This “‘Ulu (Breadfruit)” Hawaiian quilt by Ruby Thompson was made circa 1950 for Jerry Coron. It is of cotton fabric with polyester batting, the applique and quilting are done by hand, and measures 116 inches by 106.5 inches. The museum received the quilt in 1991 as a gift from Bertha Coron, sister of Jerry Coron. (6209.1)
The art of quilting was introduced to Hawai‘i by American protestant missionaries who first arrived in 1820. The ladies of the mission taught sewing and their New England method of patchwork quilting. After cutting fabric for the production of clothing and other textile items, the cloth remnants are pieced together to create a patchwork quilt. In 19th century Hawai‘i, imported fabric was readily available and Hawaiian women were using full widths of fabric for their clothing so there were few remnants to make a patchwork quilt. Some may have seen cutting up fabric to sew it together again a waste of time.
Following the tradition of kapa, Hawaiian bark cloth, with its printed designs and patterns, Hawaiian quilts developed as whole cloth quilting, typically with a solid color fabric cut and appliqued onto a light colored fabric top with echo quilting following the contours of the applique. There are several stories on how these applique patterns first developed, with many derived from plants. The quilt motif above is the ‘ulu, or breadfruit. This distinctive pattern is typically green and recognizable as the silhouetted forms of the tree’s distinctive leaves and round fruit. It is considered one of the oldest Hawaiian quilt patterns.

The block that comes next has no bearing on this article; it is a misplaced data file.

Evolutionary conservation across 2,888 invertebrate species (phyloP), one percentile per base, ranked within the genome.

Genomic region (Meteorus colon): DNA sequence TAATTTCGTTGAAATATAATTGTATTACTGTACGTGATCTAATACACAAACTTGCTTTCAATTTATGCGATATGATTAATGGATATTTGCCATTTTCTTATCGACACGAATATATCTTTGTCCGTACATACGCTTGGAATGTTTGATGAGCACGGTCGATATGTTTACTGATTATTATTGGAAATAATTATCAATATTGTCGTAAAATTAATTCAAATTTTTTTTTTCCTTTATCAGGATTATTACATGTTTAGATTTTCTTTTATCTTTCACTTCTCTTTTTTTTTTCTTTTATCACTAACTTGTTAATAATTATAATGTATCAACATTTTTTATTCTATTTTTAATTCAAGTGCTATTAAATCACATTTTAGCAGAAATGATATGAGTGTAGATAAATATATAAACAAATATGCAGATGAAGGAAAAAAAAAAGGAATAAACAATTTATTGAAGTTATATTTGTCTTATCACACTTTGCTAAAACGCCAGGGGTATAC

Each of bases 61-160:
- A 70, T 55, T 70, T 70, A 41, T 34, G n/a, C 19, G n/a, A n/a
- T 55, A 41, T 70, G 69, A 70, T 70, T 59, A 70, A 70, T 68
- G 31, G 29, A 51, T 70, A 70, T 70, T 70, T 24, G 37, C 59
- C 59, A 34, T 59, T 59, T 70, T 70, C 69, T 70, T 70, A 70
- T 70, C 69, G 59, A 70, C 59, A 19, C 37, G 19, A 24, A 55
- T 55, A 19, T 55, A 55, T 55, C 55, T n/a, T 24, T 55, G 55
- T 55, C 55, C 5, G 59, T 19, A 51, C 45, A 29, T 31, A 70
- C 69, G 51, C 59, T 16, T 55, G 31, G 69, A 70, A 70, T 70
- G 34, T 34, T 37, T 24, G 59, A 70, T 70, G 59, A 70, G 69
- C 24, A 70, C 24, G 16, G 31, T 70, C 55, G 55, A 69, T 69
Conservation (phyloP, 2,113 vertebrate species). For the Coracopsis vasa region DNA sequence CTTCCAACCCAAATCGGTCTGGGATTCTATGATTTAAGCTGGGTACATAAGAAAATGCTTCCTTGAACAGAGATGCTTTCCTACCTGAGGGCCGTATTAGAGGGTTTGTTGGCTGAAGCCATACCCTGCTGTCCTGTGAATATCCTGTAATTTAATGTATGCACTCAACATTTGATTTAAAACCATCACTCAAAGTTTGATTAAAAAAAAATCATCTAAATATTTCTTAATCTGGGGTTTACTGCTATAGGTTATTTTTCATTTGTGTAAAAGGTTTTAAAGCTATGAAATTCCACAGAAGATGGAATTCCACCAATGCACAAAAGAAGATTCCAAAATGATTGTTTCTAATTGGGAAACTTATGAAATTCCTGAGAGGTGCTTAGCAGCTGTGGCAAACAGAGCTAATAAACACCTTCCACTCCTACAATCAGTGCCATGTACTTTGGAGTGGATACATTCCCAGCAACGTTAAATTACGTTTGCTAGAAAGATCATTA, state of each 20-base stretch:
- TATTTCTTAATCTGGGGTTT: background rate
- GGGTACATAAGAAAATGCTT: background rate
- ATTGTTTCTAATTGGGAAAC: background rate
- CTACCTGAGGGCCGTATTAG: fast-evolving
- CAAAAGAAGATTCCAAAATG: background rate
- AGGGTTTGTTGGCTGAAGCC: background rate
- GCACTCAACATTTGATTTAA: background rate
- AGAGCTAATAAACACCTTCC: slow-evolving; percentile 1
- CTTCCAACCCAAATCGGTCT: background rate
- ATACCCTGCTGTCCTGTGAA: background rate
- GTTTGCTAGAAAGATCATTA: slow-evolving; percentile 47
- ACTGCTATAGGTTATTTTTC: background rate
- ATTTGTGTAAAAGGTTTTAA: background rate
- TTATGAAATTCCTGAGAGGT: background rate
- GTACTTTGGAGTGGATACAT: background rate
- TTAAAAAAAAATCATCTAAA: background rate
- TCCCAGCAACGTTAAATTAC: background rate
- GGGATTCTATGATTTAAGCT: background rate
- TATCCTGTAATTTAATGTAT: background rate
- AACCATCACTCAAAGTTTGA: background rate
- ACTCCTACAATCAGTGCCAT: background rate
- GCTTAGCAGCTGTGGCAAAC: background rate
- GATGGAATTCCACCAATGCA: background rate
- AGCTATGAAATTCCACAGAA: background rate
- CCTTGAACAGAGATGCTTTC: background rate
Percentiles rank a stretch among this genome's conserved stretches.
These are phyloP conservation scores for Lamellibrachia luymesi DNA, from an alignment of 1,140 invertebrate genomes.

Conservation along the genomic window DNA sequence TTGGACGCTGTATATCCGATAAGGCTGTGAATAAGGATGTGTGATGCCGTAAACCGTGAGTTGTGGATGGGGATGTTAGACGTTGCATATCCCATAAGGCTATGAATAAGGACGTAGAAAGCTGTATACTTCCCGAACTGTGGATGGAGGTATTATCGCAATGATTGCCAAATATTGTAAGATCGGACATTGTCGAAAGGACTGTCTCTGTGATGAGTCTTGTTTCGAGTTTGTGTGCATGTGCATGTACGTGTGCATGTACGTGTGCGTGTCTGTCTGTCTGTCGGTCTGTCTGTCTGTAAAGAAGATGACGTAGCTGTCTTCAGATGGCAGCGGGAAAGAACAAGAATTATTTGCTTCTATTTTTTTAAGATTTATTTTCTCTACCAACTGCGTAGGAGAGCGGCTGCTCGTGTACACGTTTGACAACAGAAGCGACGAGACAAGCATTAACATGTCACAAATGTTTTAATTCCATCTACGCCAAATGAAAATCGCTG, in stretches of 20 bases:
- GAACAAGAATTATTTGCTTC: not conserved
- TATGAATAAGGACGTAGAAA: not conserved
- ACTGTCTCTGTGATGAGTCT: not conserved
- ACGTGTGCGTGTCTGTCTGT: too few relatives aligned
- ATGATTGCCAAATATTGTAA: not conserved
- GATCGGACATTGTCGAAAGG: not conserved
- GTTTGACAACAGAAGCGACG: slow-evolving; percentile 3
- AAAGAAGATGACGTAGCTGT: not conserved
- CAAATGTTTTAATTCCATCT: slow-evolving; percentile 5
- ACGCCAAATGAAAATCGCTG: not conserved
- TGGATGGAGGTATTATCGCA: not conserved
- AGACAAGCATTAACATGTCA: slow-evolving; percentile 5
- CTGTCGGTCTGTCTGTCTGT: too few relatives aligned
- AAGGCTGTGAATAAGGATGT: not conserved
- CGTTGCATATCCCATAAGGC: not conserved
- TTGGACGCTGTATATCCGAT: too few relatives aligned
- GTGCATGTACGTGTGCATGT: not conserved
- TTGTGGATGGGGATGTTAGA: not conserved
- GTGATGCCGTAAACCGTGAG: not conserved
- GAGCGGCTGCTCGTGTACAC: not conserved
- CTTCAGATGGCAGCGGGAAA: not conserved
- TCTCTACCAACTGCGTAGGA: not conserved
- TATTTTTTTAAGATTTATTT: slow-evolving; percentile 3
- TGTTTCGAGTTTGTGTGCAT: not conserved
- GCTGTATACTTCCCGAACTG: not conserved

Breadfruit (Artocarpus altilis) is an important food plant and was brought to Hawai‘i by early Polynesians. The tree can grow to a height of thirty feet and has distinctive broad lobed leaves. Breadfruit has many uses. The round fruit is an excellent food source with a high starch content. The wood can be used as timber and the leaves can be used as fine sandpaper in woodworking. The sap can be used as an adhesive and also has medicinal properties. The bark can be used to make kapa and cordage.
Some quilters state that the ‘ulu pattern symbolizes growth and nourishment and should be a quilter’s first pattern, hopefully encouraging growth in the new quilter and the continuity of the art.
– E. Tory Laitila, Curator of Textiles and Fashion
Hawai‘i, ca. 1950
Hawaiian quilt; cotton fabric, polyester batting, hand stitched applique, hand quilted, hand and machine stitched binding
Gift of Bertha Coron, 1991 (6209.1)